A recent survey by Caring.com found that a whopping two in three American adults do not have an estate plan1—an alarming statistic, considering that an estate plan can protect your assets and ensure that they go to the right people. If you have not begun to prepare an estate plan, or if your estate planning efforts have stalled, what can you do to get back on track? Here are seven crucial steps to take when planning your estate.
#1: Inventory Your Possessions
To learn how your assets should be distributed, you will first need to know what your assets are. Take a notebook and go through the inside and outside of your home, listing any valuable items like electronics, vehicles, jewelry, art or antiques, precious metals, lawn and garden equipment, and tools.
#2: List Your Non-Physical Assets
Once you have listed your physical assets, make a list of non-physical assets—401(k) and IRA accounts, checking and savings accounts, life insurance policies, brokerage accounts, cryptocurrency, and anything else that exists online. Having this list of accounts will make it much easier for the executor of your estate to track down non-physical possessions.
#3: Identify and List Debts
If you make a list of all your open credit cards, mortgage or HELOC, auto loans, and any other debt you are carrying, you will also allow your executor to easily ensure that your bills are timely paid after your death. To be most helpful, include your account numbers and any contact information for those holding your debts. And if it has been more than a year since you last requested your free annual credit report, downloading this report can help you identify any debts you have forgotten about or clear up any invalid entries.
Once you have completed these lists, make at least two copies and keep them in a safe place. The key is for these lists to be easily accessible when needed.
#4: Update Insurance Policies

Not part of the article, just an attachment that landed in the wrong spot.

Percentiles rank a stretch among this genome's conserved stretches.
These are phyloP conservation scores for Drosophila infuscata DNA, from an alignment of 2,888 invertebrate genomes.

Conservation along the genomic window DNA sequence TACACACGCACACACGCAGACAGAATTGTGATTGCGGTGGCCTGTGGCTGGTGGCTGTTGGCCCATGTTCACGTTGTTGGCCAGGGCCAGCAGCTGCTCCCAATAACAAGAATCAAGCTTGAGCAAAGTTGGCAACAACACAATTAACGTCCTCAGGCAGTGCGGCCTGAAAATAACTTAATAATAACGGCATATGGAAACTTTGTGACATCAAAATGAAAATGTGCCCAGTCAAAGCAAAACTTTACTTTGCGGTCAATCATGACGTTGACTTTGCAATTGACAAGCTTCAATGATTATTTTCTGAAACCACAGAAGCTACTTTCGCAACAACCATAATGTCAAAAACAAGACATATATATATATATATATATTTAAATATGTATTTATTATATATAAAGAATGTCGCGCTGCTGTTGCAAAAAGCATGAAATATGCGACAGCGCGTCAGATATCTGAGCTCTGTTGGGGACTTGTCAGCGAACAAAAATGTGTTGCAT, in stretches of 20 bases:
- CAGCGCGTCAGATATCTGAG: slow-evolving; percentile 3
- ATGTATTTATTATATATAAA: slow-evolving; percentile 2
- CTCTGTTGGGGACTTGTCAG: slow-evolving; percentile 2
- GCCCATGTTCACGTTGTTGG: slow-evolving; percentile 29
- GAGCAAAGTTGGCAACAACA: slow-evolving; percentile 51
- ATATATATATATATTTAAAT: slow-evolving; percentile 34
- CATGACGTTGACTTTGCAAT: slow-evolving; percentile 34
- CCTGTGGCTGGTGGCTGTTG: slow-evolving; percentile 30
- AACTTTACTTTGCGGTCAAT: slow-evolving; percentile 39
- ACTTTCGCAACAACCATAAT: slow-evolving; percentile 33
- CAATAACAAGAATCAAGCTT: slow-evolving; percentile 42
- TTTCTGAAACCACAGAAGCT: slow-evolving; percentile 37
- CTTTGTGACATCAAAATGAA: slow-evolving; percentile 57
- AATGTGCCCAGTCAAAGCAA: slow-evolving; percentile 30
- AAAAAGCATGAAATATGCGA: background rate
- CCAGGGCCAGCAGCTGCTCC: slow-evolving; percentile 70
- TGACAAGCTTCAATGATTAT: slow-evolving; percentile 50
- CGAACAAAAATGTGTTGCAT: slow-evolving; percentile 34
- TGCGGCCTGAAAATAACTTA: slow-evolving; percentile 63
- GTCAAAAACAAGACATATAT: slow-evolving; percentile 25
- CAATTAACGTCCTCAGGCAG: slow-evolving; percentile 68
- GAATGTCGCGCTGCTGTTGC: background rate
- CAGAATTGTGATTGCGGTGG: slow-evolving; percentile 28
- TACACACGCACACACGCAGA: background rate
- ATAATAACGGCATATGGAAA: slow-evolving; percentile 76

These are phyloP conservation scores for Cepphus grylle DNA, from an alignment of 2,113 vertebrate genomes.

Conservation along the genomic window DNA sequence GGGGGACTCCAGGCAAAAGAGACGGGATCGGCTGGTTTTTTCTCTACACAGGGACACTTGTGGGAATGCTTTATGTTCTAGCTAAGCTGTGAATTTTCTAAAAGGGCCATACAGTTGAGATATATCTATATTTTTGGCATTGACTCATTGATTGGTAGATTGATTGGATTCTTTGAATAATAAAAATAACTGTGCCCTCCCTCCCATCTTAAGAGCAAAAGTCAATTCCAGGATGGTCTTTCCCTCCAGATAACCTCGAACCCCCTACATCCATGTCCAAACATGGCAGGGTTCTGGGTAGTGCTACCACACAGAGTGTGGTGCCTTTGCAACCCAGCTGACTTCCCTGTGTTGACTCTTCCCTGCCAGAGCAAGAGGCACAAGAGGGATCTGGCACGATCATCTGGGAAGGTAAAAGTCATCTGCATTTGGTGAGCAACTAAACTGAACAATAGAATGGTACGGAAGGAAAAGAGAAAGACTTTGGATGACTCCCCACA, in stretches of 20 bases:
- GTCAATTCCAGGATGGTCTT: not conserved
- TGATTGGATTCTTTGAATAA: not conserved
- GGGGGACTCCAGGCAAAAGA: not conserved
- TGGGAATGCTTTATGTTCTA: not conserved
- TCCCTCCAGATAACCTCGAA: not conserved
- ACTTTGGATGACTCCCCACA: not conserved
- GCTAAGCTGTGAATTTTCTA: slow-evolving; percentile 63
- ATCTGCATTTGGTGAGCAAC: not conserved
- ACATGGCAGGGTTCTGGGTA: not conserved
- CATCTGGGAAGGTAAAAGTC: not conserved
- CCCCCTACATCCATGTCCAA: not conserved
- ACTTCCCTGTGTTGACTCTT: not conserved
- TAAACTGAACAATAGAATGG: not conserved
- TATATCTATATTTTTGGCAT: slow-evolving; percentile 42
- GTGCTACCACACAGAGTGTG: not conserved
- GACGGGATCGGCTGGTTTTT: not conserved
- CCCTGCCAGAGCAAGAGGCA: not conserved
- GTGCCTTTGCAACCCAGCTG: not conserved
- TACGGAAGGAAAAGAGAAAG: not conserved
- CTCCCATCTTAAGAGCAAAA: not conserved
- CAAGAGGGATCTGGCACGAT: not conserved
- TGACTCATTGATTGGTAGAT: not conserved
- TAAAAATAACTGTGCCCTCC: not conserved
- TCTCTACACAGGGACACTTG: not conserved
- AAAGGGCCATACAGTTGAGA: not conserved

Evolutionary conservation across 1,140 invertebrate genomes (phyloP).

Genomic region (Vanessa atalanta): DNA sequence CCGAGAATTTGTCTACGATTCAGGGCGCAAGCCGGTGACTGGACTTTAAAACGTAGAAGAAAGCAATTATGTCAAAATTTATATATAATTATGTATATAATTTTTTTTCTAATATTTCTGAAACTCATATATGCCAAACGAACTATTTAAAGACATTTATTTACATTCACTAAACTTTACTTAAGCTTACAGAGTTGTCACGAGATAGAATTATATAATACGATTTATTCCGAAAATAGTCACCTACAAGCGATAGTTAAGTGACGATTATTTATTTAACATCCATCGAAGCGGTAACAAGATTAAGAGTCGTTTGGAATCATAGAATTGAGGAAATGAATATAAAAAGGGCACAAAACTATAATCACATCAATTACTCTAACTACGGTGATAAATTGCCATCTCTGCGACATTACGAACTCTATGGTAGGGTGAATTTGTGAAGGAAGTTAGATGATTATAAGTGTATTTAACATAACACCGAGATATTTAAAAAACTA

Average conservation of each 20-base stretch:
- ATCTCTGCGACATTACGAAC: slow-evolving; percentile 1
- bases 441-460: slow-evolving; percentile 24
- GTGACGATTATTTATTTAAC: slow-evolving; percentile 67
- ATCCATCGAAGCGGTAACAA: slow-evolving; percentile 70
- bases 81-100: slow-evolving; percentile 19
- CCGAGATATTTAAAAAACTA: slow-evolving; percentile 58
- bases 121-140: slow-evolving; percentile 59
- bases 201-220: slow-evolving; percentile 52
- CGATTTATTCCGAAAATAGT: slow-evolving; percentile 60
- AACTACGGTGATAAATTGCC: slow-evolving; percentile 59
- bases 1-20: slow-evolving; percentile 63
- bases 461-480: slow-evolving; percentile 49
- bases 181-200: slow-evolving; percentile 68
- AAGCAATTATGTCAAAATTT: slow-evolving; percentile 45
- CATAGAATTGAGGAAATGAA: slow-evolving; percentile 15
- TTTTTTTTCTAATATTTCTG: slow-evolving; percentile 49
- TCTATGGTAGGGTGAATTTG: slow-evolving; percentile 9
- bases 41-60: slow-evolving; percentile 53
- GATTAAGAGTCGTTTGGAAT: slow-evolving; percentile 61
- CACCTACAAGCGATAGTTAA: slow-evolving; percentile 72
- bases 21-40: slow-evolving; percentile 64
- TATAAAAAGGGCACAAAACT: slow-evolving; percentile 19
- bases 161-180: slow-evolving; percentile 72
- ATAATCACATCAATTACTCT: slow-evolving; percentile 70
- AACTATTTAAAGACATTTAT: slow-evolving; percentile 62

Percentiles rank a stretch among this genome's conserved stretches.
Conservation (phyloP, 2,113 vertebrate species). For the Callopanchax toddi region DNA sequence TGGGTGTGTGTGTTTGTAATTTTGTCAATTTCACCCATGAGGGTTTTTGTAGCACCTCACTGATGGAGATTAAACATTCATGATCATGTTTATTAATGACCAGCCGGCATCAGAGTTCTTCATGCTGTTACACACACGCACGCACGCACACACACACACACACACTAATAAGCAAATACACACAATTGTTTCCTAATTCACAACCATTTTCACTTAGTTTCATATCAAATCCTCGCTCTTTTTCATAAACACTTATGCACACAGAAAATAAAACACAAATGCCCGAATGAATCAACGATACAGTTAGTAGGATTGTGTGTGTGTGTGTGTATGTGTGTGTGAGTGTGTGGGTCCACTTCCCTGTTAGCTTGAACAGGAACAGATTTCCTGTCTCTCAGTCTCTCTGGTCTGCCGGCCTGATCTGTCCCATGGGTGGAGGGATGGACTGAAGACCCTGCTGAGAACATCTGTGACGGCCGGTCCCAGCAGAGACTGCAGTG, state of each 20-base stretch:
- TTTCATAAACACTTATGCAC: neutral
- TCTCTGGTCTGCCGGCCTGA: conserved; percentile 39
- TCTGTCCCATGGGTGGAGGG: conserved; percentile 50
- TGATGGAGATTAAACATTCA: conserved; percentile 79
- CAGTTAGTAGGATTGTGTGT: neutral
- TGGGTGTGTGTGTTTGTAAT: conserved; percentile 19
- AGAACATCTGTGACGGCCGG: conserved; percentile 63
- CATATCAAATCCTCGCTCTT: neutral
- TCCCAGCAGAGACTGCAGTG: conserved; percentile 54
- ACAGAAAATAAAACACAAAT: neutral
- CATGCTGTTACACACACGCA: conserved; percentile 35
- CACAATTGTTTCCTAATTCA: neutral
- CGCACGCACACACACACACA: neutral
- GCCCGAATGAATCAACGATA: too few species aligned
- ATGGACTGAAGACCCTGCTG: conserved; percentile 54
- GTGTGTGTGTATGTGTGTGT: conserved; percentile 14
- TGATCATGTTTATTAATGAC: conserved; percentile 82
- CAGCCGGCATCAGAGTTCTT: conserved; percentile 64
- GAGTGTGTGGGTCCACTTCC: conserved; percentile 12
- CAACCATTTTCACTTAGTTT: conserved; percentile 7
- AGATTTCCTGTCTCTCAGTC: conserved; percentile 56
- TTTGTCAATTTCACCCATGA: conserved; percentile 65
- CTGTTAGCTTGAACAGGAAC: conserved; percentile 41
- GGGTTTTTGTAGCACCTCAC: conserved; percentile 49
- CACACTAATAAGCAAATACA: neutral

If it has been a few years since you've reviewed your auto, homeowner, renter, or other insurance policies, you may not be carrying enough coverage to fully protect you if the worst happens. Review your coverage limits and talk to your financial professional to see whether you should be carrying more insurance.
#5: Designate "Transfer on Death" Accounts
Some accounts can pass outside the probate process through a "transfer on death" (TOD) designation. For TOD accounts, as soon as one account-holder dies, the account is transferred to the named beneficiary. Allowing your beneficiaries to receive assets without having to go through probate can often provide a much-needed financial boost during a time of grief.
#6: Choose Executor or Estate Administrator
It is important to select a responsible, detail-oriented person to serve as the administrator of your estate. This can be a relative or a third party, like a lawyer, bank employee, or financial professional. Your estate administrator will be responsible for inventorying and identifying your assets, paying off any debts, and distributing the remaining assets to heirs.
#7: Get Documents in Order: A Will, Power of Attorney, Healthcare Proxy, and Guardianship
Much of the estate planning process hinges on having the right documents in place:
- A will, which designates the distribution of assets and can name guardians for any minor children or pets; and
- A financial professional and/or medical power of attorney, which can allow a named designee to make financial or healthcare decisions on your behalf.
These documents provide a roadmap for your estate plan and are the best way to legally ensure that your wishes will be carried out.
The opinions voiced in this material are for general information only and are not intended to provide specific advice or recommendations for any individual.
This information is not intended to be a substitute for individualized legal advice. Please consult your legal advisor regarding your specific situation.
All information is believed to be from reliable sources; however LPL Financial makes no representation as to its completeness or accuracy.
This article was prepared by WriterAccess.
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